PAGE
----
If we really get to the raw truth of who we are, we’ve been told that’s indulgent, but if we can speak it in a crystallized way, in a moment-by-moment, detailed way, and find our own revelation in it, it’s not about a victim story. But it is about vulnerability and intimacy. That’s why I love the work of Brené Brown. And my own spiritual path goes back to The Course in Miracles. In my vulnerability, my safety lies. In my vulnerability, I’m connecting with humans on such a profoundly deep level.

“What is,” in business storytelling, “bringing in my humanity as the CEO of this board?” It’s not just my struggle I overcame, it is my vulnerability in this moment. What am I leaning into? What do I deal with behind closed doors? All of a sudden, it humanizes everything; rather than weakening, in the business paradigm, which is what I think many organizations are afraid of, it strengthens. Because we all have all the moments in humanity, yet certain ones are compartmentalized and kept locked up in a closet. We can be closeted in so many ways.

It’s not just, obviously, about sexuality or gender. We can be so closeted emotionally. We can be so closeted about our spirituality. I feel like, grab your audience with that. See what isn’t being spoken into in your field, that’s there energetically, but nobody’s having the courage to speak the story behind that. It changes everything!

Tea: I kind of love/hate what’s going on in politics right now because it’s giving us such a good example of both the bad way to do this and the more constructive way to do it.

Tanya: Sure, absolutely. The manipulation, using it for manipulative purposes or for real unity.

But I think we have a choice. We always have a choice how we’re using these tools, don’t we?

Tea: Yes.

Tanya: They can be ego-based, or they can be for the good of everybody. Yes, I agree with you completely, and boy are we seeing it play out on a big playing field right now, in a dramatic way. I don’t remember any election like this.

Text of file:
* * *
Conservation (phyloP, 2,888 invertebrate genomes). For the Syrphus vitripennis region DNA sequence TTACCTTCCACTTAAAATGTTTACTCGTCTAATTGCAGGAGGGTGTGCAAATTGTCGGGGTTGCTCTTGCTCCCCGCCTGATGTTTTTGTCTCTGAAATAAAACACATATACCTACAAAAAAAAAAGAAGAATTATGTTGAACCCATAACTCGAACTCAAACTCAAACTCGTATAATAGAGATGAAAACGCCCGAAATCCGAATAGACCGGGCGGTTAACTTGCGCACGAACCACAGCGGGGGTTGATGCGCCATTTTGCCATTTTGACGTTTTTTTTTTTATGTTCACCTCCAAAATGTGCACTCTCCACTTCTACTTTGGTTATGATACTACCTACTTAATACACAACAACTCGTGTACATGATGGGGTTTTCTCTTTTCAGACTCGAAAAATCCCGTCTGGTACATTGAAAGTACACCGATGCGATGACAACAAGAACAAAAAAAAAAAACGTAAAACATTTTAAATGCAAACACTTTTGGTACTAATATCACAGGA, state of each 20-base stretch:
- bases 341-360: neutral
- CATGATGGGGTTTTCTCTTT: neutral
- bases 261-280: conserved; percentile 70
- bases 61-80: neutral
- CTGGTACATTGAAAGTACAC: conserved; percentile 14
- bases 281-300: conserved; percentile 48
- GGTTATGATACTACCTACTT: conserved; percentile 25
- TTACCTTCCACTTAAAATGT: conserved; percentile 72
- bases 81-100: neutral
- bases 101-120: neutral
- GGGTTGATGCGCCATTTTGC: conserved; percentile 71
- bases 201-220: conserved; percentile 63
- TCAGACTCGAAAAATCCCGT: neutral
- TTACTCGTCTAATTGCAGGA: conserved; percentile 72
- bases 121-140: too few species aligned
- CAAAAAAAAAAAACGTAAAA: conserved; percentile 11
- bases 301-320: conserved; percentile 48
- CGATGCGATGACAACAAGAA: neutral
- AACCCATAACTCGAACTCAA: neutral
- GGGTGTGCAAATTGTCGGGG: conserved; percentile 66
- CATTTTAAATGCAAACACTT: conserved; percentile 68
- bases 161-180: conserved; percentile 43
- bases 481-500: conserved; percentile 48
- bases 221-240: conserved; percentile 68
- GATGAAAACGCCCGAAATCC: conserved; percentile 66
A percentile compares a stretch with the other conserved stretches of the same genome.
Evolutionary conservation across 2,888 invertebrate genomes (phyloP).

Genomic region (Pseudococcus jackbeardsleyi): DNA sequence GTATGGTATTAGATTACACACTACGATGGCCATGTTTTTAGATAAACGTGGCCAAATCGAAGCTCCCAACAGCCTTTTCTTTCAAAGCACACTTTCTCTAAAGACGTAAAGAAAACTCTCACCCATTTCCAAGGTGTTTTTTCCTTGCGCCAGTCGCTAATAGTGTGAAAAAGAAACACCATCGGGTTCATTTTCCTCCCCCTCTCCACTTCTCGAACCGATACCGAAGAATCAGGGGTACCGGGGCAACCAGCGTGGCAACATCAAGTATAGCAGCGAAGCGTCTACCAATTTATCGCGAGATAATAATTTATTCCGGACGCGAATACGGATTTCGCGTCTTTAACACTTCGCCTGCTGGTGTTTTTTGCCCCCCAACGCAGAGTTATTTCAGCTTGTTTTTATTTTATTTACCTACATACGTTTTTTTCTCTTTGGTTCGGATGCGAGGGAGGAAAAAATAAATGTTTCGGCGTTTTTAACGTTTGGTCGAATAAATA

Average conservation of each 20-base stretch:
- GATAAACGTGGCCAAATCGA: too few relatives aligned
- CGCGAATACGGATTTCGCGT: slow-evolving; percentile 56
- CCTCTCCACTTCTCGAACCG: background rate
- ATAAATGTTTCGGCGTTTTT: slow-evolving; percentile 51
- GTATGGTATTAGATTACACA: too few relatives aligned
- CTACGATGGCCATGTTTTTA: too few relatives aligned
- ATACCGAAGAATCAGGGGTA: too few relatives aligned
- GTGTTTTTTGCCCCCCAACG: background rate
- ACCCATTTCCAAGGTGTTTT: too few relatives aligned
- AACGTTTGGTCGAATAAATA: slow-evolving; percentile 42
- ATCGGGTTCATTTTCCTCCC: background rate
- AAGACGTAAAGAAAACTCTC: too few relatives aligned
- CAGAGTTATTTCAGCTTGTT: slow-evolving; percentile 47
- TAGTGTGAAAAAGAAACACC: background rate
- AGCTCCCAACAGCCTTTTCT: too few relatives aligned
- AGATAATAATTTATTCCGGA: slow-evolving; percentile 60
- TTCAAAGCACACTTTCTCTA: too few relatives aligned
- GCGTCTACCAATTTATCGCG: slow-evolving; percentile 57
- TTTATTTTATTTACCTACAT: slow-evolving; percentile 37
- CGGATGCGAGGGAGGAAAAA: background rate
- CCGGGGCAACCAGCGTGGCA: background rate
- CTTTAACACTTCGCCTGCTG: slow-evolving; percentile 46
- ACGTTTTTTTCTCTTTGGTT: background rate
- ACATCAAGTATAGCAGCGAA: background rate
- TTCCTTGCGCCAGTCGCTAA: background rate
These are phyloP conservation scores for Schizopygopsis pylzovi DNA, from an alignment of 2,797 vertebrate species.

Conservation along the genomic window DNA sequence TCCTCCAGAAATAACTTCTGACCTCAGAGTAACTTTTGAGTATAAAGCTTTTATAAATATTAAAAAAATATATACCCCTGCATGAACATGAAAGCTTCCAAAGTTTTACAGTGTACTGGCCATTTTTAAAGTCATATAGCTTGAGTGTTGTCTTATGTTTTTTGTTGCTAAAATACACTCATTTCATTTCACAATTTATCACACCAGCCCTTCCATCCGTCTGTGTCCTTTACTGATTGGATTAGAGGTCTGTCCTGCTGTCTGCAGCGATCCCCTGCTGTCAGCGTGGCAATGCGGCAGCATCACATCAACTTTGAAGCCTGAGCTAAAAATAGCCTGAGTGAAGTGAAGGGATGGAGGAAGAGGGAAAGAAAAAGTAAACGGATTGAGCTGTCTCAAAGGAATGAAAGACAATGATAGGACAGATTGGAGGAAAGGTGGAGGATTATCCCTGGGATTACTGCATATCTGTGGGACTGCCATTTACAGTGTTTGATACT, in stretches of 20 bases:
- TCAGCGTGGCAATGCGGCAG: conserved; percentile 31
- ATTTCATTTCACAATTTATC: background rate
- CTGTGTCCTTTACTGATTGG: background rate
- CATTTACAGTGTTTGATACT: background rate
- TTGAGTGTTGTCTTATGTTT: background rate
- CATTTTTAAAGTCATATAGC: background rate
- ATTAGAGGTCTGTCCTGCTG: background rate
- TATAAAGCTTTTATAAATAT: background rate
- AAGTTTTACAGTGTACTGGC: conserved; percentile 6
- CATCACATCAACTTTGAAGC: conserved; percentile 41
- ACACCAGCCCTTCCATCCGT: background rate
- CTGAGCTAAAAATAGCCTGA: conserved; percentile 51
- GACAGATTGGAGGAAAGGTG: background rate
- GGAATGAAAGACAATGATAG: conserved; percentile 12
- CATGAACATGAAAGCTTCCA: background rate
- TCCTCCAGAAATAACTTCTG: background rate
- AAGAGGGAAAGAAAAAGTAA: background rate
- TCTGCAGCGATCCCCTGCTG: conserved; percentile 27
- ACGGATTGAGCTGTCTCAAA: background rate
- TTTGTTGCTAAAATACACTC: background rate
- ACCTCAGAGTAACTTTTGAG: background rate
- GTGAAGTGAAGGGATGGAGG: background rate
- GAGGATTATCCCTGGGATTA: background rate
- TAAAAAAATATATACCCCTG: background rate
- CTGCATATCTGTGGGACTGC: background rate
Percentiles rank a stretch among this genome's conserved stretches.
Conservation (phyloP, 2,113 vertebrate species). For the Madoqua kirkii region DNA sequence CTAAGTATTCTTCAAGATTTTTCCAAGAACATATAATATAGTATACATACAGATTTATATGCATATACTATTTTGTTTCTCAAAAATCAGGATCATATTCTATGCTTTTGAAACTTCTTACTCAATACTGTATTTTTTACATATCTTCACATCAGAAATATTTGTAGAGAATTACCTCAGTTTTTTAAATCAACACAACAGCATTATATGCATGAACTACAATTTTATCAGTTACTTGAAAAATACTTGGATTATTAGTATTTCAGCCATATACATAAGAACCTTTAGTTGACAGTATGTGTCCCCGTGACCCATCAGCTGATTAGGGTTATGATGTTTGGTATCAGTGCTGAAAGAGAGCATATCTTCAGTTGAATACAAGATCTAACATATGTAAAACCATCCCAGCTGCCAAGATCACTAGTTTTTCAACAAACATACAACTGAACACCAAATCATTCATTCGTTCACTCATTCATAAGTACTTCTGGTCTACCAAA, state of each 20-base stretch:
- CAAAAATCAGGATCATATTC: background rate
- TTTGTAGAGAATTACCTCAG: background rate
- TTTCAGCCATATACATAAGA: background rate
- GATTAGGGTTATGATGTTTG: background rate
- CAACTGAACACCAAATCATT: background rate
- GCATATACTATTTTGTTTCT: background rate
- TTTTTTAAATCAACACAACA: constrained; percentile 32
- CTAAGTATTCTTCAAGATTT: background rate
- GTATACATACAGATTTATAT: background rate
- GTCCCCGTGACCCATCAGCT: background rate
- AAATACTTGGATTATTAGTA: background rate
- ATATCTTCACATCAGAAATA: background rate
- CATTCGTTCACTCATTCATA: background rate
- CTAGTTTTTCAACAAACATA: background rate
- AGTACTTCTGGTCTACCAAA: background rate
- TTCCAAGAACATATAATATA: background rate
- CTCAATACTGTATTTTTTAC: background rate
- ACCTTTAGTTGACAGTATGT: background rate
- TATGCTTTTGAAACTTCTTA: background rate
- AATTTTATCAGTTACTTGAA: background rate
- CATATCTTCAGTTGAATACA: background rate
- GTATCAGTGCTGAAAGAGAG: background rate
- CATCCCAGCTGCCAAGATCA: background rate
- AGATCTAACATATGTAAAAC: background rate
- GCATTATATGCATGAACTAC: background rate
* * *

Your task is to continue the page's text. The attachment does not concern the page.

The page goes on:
Tea: I was talking to my grandmother the other day. She’s 95, and she says, “Never. It’s never been like this, ever, ever, ever.” So even when it was crazy, with McCarthy and all of the other stuff through the 60s and 70s, in her eyes, it’s never been this insane. (Of course, there was probably a lot less news to consume back in the day.)

Tanya: Oh, yeah. We have total instant information, which also creates a lot of mini-dramas everyday that also distract from the deeper story that’s trying to emerge, which is also interesting to me.

Tea: You mentioned a little bit, there was some stuff from India that you had studied…

Tanya: I’ve spent time in India and Japan, and spent time in Southeast Asia, and what I’m sort of saying is, I think there’s less attachment to the personal story in some ways. I think what happens in cultures that are less ego-based than ours is the story is often, there’s often a mythic structure. There’s a tribal story that’s emphasized, a community story that’s emphasized. There’s a place in those cultures for stories of spiritual awakening, of enlightenment. Those are the revered stories.

We pooh-pooh those over here. Because, so often, in the mythic structure, what we’re overcoming is the ego, but again, coming back to the divine feminine, or to more Eastern kinds of thoughts that don’t have to be about the drama, things stand out in the culture that I believe are represented in the stories, which are mythic, archetypal, and also inner. There’s a place for the story of “How are you going to get to God? How are you getting to God?” The reflective thing of, that this world is an illusion, or it’s like a film we’re watching. We’re the actor in a play, but there’s more space for the witness perspective where the wisdom comes out.

I think there’s a place for me, personally, for both the humanity and the drama of humanity, and the, whatever the taboo is in human consciousness, breaking down barriers side-by-side with the divine. I think that’s the structure I’m so interested in, and we can take note of both the Eastern and Western ways of what’s emphasized in those cultures. It has to do with values and what’s important, and also our addiction to drama I’ve seen taken to the extreme. Reality TV.

The drama of the presidential election where drama’s playing out in an immature way that’s not in service to the culture versus drama that has depth which is much quieter drama. And just as compelling, especially if it’s these, again, thinking of the feminine journey, these are internal struggles.